Is there really only one perfect person for each of us to marry, and if you don’t marry that person than you won’t be happy? Some thoughts to consider:
If this is true, than what about Christians who have married non-Christians? The Bible is clear about the truth that Christians should marry Christians (because what we believe affects how we act and live). So if a Christian married a non-Christian, what happened to their perfect soul mate? Are they left out because their perfect soul mate married someone else?
What about a death of a Christian spouse? I know faithful Christians who have lost a spouse and eventually remarried later in life. Did they have two perfect soul mates?
If we each have a perfect soul mate, than how do we know when we have found the right one?
May I suggest that the idea of a perfect soul mate, may be erroneous? Biblically speaking the most important thing is finding someone who is a Christian who truly fears the Lord, or desires to do what is pleasing to God above all else. Love and marriage is not about how perfectly people fit together. Rather, love is a willful choice. God loves us not because we are easy to love, but because He simply graciously chose to love us. The same goes for our relationships; no one is easy to love, but we can choose to love them and remain committed even when things aren’t perfect.
Perhaps it’s not about finding your perfect soul mate, but rather finding a committed Christian who together are willing to make it work.
Some tidbits from a good article from Albert Mohler: https://www.ligonier.org/learn/articles/problem-delaying-marriage/
Tellingly, secular authorities in the culture are now expressing worry about the delay of marriage among young Americans. When Time magazine is concerned about young Americans not getting married, Christians must be doubly concerned.
Study after study reveals that young Americans are achieving adulthood, if at all, far later than previous generations now living.
Why is this important to us all? A stable and functional culture requires the establishment of stable marriages and the nurturing of families. Without a healthy marriage and family life as foundation, no lasting and healthy community can long survive.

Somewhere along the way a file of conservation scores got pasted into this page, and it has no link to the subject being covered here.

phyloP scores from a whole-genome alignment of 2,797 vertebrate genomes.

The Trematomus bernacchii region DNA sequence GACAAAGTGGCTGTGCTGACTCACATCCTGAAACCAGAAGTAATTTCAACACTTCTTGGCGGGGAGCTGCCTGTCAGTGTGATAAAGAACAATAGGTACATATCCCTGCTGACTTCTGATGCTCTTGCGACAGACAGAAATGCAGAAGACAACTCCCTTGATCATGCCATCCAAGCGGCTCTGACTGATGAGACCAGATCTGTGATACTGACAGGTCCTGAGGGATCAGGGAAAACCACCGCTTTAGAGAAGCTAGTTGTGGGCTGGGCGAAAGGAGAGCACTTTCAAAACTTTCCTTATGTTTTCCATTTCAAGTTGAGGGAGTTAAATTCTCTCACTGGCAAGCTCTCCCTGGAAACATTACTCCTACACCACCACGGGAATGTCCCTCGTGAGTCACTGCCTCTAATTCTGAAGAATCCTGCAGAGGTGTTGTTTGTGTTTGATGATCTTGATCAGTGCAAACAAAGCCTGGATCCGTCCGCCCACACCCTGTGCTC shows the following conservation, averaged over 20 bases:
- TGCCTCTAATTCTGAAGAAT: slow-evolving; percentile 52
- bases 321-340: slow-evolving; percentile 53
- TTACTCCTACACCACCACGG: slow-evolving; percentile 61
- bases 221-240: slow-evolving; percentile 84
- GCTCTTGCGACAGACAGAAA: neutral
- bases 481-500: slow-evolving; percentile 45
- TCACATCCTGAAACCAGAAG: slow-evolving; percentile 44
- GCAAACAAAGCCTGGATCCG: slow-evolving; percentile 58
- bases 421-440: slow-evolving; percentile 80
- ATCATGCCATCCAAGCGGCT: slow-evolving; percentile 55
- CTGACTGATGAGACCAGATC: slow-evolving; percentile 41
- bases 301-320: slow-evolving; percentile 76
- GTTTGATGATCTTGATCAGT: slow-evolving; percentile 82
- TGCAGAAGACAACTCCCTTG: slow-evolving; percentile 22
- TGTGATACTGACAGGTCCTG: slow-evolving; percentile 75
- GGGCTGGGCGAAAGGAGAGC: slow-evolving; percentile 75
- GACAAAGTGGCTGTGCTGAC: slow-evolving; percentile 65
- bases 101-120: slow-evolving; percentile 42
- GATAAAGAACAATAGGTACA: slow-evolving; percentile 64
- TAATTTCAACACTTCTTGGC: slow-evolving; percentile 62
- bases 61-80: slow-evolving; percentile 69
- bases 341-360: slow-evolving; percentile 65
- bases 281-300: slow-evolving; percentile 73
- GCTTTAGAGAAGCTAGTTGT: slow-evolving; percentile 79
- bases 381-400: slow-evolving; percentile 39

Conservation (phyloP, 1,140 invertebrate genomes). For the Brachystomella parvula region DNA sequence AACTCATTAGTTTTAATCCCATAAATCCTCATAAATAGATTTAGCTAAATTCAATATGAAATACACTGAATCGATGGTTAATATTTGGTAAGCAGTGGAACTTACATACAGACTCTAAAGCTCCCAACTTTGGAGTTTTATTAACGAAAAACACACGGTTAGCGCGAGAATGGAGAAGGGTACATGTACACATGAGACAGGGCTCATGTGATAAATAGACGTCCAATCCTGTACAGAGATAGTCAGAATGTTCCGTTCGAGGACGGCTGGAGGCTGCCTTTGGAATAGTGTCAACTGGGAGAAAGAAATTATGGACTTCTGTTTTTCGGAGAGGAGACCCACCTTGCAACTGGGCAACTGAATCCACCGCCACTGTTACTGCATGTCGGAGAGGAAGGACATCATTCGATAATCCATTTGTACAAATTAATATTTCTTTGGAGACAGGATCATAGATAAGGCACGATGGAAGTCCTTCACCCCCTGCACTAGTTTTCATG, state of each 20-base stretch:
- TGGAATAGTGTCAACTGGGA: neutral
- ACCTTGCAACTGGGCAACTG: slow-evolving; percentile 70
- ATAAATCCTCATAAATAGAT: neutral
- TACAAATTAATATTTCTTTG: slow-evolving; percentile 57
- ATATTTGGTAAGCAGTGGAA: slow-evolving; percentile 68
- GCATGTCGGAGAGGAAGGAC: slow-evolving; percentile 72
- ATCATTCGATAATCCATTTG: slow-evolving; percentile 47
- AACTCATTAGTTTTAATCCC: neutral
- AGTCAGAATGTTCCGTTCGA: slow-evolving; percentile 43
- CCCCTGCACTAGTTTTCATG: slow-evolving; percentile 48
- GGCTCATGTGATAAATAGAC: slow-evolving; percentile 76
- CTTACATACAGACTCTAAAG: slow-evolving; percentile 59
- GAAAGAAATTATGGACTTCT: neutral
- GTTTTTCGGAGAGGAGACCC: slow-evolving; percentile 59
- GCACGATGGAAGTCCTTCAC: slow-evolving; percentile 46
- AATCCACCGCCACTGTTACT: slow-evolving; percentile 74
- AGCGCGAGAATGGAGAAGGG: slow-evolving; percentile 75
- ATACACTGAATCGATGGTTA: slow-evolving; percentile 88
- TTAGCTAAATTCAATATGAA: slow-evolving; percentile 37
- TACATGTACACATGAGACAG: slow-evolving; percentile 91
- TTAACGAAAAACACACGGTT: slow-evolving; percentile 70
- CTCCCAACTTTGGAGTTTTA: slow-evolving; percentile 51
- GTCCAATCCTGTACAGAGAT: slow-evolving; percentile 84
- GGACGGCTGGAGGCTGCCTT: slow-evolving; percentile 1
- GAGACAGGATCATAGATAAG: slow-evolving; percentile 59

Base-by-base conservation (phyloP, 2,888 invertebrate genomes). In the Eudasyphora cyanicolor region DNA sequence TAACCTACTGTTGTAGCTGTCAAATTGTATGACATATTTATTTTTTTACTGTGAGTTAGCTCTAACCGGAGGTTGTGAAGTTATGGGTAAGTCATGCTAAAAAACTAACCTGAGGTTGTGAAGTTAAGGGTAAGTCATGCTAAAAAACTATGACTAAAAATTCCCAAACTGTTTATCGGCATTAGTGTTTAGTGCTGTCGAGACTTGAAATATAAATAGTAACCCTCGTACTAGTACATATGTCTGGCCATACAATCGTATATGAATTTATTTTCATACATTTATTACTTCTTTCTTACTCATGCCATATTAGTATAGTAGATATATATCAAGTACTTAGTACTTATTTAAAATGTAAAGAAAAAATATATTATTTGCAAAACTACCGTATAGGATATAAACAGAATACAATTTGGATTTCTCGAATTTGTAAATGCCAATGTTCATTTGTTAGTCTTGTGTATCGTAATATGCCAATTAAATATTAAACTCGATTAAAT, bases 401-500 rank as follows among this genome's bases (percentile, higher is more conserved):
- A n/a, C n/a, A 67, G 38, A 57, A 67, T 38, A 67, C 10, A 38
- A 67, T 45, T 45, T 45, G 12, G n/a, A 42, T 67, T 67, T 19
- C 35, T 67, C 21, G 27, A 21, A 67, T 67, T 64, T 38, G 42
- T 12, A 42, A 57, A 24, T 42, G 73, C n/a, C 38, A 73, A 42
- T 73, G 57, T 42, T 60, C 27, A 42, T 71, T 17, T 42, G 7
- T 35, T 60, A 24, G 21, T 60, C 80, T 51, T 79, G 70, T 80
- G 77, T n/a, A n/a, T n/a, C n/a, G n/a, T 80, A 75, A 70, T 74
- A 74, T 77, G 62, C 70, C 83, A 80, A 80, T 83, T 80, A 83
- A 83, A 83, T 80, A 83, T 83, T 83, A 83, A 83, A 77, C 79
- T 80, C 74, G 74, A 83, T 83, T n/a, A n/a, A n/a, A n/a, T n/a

And we must encourage young Christians not to delay marriage, nor to marry in haste, but to make marriage a priority in the critical years of young adulthood. The Christian church must encourage young Christians toward the goal of marriage and must be clear about the necessity of holiness and obedience to Christ at every stage and in every season of life.
“Single Christians must be careful not to think there is only one person out there who would make a perfect spouse for them. Christians do not stay married because they have chosen the “perfect” spouse. Marriage lasts for those who know they got married for God’s glory primarily, not themselves (1 Cor. 10:31). These couples stay together because they know dissolving marriage vows dishonors the Lord in almost every case (Num. 30:2).” – R.C. Sproul
“Cohabitation, once rare, is now the norm: The researchers found that more than half (54 percent) of all first marriages between 1990 and 1994 began with unmarried cohabitation. They estimate that a majority of young men and women of marriageable age today will spend some time in a cohabiting relationship.
“…Cohabiting relationships are less stable than marriages and that instability is increasing” -The National Institute of Child Health and Human Development
In the United States and in the UK, couples who live together are at a greater risk for divorce than non-cohabiting couples.
Cohabiting couples had a separation rate five times that of married couples and a reconciliation rate that was one-third that of married couples.
As marriage rates have fallen, the number of U.S. adults in cohabiting relationships has continued to climb, reaching about 18 million in 2016. This is up 29% since 2007, when 14 million adults were cohabiting, according to U.S. Census Bureau data.
Number of U.S. adults cohabiting with a partner continues to rise, especially among those 50 and older
Ran across an article written a few years ago (2015), stating that kissing is now the leading risk for head and neck cancers (not sure if the stats have changed since then or not). It says the more people you kiss the more likely you are to get HPV. Might be wise to quit kissing all your dates.
The average age at first marriage has risen significantly over the last 50 years. People today are waiting 6-7 years longer to get married than previous generations. Between 1950-1960 the average age of men at first marriage was around 23 and the average age for women was around 20. Today the average age for men at first marriage is around 29 and the average age for women at first marriage is around 27.
Divorce rates have been fairly steady but the number of both men and women who have never been married has steadily increased.